“They all work well together so that when we have a strong membership, as we do, almost 2,500 to 3,000 – that gives you an amazing community to draw from, to be able to rally around and do big things.
“People get really excited, really invested, in big things, in terms of bringing everyone together. These events are big, in every way. Big to organize. Big financially. But they’re also big in terms of community spirit, in keeping volunteers really excited and engaged.
“And then what happens is that we really look for the legacies that come with these events that we wouldn’t really be able to get any other way. Snowmaking being a prime example.”
One initiative at present has Pettersen and Co. working on strengthening the connection between education and athletics. An example: Caledonia has teamed with the University of Northern British Columbia to offer a $2,000 UNBC tuition credit to all participants in the just-completed 2023 Trials and Nordiq Cup.
“That’s just really come full-steam with getting the academic side front and centre,’’ says Pettersen.
“We really want that so badly. We want to be part of growing not just the athlete, but the whole person. And whatever path they choose, whether that be to continue on skiing in a very high-performance path, or add academics to that high performance,
“For me, it’s fantastic, to see academics and sport becoming more and more aligned.”
Oh, yes, there are Tylenol 3-calibre headaches that come part and parcel with the pull-and-give of backroom/boardroom negotiations. A myriad of frustrations. Obstacles.
“There are definitely times where it feels like you’re fighting tooth and nail to push things through or get people to understand your vision,’’ Pettersen acknowledges.
“But I think, for me, this is, in a sense, the field of play for me. I use the athlete analogy – for me, this is those times when they’re so laser focused; they have their eyes on the prize; when they’re in the zone, so to speak. No distractions.
“It’s the same when you’re getting initiatives for, say, a snow-making system in place or funding for moving our biathlon range.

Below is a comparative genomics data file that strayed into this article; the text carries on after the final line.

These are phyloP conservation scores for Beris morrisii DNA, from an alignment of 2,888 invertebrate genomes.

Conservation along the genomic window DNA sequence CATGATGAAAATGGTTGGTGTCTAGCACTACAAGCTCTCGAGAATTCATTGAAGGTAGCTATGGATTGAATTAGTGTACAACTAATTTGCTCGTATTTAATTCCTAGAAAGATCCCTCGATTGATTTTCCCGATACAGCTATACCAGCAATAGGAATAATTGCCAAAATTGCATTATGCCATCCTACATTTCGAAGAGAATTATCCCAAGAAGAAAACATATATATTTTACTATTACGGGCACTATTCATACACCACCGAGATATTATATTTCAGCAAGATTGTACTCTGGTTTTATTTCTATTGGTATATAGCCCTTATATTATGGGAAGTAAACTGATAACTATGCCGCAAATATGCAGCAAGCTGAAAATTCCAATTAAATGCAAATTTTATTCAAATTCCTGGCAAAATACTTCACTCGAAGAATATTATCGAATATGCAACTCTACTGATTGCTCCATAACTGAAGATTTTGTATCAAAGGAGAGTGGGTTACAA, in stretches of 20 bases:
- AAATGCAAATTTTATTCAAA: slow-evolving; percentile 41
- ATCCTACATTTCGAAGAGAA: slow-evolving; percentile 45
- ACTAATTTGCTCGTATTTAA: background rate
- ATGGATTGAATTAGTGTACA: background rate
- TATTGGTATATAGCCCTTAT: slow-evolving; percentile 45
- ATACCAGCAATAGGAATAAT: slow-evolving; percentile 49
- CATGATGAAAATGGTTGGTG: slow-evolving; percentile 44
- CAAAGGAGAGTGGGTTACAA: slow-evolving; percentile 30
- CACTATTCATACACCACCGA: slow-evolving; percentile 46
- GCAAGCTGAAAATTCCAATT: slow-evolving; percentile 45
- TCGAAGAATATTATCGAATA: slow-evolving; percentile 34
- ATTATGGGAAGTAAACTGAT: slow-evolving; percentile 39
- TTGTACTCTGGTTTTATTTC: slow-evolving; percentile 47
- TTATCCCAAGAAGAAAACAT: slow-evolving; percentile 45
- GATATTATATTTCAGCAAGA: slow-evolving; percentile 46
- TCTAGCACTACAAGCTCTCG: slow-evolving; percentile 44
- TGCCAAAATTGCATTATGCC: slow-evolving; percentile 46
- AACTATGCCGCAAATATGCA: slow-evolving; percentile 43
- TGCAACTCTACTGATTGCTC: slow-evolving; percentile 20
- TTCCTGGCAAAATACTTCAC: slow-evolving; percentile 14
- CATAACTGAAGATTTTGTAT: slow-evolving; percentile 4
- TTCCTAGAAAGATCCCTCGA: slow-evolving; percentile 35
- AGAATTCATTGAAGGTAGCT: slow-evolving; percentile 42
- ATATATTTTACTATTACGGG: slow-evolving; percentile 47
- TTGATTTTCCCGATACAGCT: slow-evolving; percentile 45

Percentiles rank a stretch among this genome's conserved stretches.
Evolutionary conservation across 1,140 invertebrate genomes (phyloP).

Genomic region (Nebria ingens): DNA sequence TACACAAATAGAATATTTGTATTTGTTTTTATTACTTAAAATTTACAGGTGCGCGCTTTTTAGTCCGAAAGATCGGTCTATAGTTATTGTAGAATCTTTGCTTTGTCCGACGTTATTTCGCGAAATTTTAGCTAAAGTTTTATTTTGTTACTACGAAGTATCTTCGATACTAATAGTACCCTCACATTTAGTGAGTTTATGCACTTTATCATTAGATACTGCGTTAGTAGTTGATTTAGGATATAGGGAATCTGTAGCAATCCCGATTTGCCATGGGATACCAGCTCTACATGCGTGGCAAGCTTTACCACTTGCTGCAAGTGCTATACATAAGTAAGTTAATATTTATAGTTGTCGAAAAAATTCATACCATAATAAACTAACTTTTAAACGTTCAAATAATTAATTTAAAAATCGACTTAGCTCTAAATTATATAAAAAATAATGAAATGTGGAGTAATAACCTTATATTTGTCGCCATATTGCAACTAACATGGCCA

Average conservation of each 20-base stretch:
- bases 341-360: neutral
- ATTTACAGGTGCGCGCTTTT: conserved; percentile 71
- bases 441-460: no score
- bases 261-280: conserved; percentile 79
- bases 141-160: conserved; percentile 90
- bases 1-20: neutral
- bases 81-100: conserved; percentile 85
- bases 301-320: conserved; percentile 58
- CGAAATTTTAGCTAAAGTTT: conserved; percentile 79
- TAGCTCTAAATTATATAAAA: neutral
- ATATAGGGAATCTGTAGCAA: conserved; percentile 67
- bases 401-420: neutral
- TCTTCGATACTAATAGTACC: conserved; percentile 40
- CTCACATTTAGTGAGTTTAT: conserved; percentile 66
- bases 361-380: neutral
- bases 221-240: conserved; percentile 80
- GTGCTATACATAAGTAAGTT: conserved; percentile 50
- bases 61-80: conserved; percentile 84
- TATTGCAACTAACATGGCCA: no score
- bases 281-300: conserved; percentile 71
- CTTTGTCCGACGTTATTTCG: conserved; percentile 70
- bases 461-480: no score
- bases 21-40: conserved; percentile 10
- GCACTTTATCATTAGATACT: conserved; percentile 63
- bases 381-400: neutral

“For me, I get very, very laser focused at those times. I know we have a very strong strategy, a really, really strong vision.
“That provides me the strength that what I’m presenting isn’t just an idea from left field. We know. We’re prepared.
“No different than athletes when they go out and compete.
“What’s the saying: Anything worth having is worth fighting for.
“It’s not just about getting handed money hand over fist. We’ve had to work for everything. But the key is that by having to work for things it gives you the energy and fortitude.”
And the rewards are, naturally, ample, for someone so invested in community and smitten with the joys of cross-country skiing, for himself and his family.
“When you stand out there on a Tuesday night,’’ marvels Pettersen, “and see all the kids at Jackrabbits or all the school kids out with their classes, it’s … magic.”
There’s that word again.
“And you think ‘We’re starting kids out on the right foot here, with a healthy, active lifestyle.’
“That’s the tremendous payback.
“It all comes back to that.
“Then when you host events like this, we see the other end of the spectrum – the heights those kids can reach; the dreams they can fulfill.
“They all started out somewhere, in Jackrabbits or things like that.
“So, you get to see the incredible people they’ve become, too.”